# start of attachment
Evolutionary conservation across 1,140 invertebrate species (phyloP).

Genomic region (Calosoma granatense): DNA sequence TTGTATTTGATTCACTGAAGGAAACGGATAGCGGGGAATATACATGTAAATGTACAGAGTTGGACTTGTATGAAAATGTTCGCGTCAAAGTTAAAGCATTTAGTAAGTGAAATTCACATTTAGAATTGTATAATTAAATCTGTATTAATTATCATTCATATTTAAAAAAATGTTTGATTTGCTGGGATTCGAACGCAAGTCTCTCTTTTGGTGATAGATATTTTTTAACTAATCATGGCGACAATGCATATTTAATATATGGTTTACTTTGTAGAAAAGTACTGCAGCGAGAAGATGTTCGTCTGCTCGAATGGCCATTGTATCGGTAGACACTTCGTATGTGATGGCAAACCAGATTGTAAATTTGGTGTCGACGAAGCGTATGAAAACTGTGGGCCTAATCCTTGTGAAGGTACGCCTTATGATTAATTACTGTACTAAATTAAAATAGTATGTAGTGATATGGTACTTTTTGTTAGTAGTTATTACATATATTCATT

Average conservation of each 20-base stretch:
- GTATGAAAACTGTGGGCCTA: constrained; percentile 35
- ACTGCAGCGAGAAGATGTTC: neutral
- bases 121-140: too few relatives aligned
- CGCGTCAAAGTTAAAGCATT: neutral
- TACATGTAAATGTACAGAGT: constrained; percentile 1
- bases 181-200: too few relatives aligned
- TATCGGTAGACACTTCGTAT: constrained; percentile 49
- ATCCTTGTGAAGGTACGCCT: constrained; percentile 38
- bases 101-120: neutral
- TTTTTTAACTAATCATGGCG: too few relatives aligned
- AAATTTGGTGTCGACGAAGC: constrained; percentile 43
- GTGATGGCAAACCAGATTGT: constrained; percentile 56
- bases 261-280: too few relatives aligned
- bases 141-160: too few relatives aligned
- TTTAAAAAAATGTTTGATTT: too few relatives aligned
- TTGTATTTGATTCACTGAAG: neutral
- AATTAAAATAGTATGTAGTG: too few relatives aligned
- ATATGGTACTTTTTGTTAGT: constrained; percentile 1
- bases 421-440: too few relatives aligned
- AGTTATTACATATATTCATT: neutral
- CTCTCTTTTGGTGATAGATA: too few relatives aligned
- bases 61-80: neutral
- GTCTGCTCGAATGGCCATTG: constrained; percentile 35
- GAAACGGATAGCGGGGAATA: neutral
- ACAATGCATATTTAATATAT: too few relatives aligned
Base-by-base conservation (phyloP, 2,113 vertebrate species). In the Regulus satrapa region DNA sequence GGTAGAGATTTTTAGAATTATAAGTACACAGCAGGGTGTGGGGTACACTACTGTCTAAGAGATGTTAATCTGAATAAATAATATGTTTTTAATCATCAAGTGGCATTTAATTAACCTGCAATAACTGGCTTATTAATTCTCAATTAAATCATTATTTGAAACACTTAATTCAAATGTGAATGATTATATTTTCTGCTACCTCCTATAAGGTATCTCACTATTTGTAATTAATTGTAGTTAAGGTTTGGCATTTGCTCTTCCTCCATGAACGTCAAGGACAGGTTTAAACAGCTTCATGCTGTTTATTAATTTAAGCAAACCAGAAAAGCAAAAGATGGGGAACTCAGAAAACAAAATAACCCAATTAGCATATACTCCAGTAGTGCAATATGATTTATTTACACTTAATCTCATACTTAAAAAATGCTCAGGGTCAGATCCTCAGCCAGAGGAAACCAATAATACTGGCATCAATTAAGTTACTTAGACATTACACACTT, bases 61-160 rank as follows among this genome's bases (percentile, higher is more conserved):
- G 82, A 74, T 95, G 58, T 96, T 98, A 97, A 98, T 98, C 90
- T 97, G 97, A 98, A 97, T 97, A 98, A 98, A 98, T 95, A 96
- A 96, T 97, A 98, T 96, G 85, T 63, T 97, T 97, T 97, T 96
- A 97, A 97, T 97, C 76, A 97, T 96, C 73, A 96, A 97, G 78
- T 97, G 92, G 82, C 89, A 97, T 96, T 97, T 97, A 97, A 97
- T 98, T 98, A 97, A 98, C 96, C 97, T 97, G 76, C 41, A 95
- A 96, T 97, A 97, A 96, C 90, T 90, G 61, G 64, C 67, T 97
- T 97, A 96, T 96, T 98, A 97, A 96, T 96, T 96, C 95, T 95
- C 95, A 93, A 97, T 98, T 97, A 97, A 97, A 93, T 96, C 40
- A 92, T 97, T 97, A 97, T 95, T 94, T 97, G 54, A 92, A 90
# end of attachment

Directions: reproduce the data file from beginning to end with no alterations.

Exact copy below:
Evolutionary conservation across 1,140 invertebrate species (phyloP).

Genomic region (Calosoma granatense): DNA sequence TTGTATTTGATTCACTGAAGGAAACGGATAGCGGGGAATATACATGTAAATGTACAGAGTTGGACTTGTATGAAAATGTTCGCGTCAAAGTTAAAGCATTTAGTAAGTGAAATTCACATTTAGAATTGTATAATTAAATCTGTATTAATTATCATTCATATTTAAAAAAATGTTTGATTTGCTGGGATTCGAACGCAAGTCTCTCTTTTGGTGATAGATATTTTTTAACTAATCATGGCGACAATGCATATTTAATATATGGTTTACTTTGTAGAAAAGTACTGCAGCGAGAAGATGTTCGTCTGCTCGAATGGCCATTGTATCGGTAGACACTTCGTATGTGATGGCAAACCAGATTGTAAATTTGGTGTCGACGAAGCGTATGAAAACTGTGGGCCTAATCCTTGTGAAGGTACGCCTTATGATTAATTACTGTACTAAATTAAAATAGTATGTAGTGATATGGTACTTTTTGTTAGTAGTTATTACATATATTCATT

Average conservation of each 20-base stretch:
- GTATGAAAACTGTGGGCCTA: constrained; percentile 35
- ACTGCAGCGAGAAGATGTTC: neutral
- bases 121-140: too few relatives aligned
- CGCGTCAAAGTTAAAGCATT: neutral
- TACATGTAAATGTACAGAGT: constrained; percentile 1
- bases 181-200: too few relatives aligned
- TATCGGTAGACACTTCGTAT: constrained; percentile 49
- ATCCTTGTGAAGGTACGCCT: constrained; percentile 38
- bases 101-120: neutral
- TTTTTTAACTAATCATGGCG: too few relatives aligned
- AAATTTGGTGTCGACGAAGC: constrained; percentile 43
- GTGATGGCAAACCAGATTGT: constrained; percentile 56
- bases 261-280: too few relatives aligned
- bases 141-160: too few relatives aligned
- TTTAAAAAAATGTTTGATTT: too few relatives aligned
- TTGTATTTGATTCACTGAAG: neutral
- AATTAAAATAGTATGTAGTG: too few relatives aligned
- ATATGGTACTTTTTGTTAGT: constrained; percentile 1
- bases 421-440: too few relatives aligned
- AGTTATTACATATATTCATT: neutral
- CTCTCTTTTGGTGATAGATA: too few relatives aligned
- bases 61-80: neutral
- GTCTGCTCGAATGGCCATTG: constrained; percentile 35
- GAAACGGATAGCGGGGAATA: neutral
- ACAATGCATATTTAATATAT: too few relatives aligned
Base-by-base conservation (phyloP, 2,113 vertebrate species). In the Regulus satrapa region DNA sequence GGTAGAGATTTTTAGAATTATAAGTACACAGCAGGGTGTGGGGTACACTACTGTCTAAGAGATGTTAATCTGAATAAATAATATGTTTTTAATCATCAAGTGGCATTTAATTAACCTGCAATAACTGGCTTATTAATTCTCAATTAAATCATTATTTGAAACACTTAATTCAAATGTGAATGATTATATTTTCTGCTACCTCCTATAAGGTATCTCACTATTTGTAATTAATTGTAGTTAAGGTTTGGCATTTGCTCTTCCTCCATGAACGTCAAGGACAGGTTTAAACAGCTTCATGCTGTTTATTAATTTAAGCAAACCAGAAAAGCAAAAGATGGGGAACTCAGAAAACAAAATAACCCAATTAGCATATACTCCAGTAGTGCAATATGATTTATTTACACTTAATCTCATACTTAAAAAATGCTCAGGGTCAGATCCTCAGCCAGAGGAAACCAATAATACTGGCATCAATTAAGTTACTTAGACATTACACACTT, bases 61-160 rank as follows among this genome's bases (percentile, higher is more conserved):
- G 82, A 74, T 95, G 58, T 96, T 98, A 97, A 98, T 98, C 90
- T 97, G 97, A 98, A 97, T 97, A 98, A 98, A 98, T 95, A 96
- A 96, T 97, A 98, T 96, G 85, T 63, T 97, T 97, T 97, T 96
- A 97, A 97, T 97, C 76, A 97, T 96, C 73, A 96, A 97, G 78
- T 97, G 92, G 82, C 89, A 97, T 96, T 97, T 97, A 97, A 97
- T 98, T 98, A 97, A 98, C 96, C 97, T 97, G 76, C 41, A 95
- A 96, T 97, A 97, A 96, C 90, T 90, G 61, G 64, C 67, T 97
- T 97, A 96, T 96, T 98, A 97, A 96, T 96, T 96, C 95, T 95
- C 95, A 93, A 97, T 98, T 97, A 97, A 97, A 93, T 96, C 40
- A 92, T 97, T 97, A 97, T 95, T 94, T 97, G 54, A 92, A 90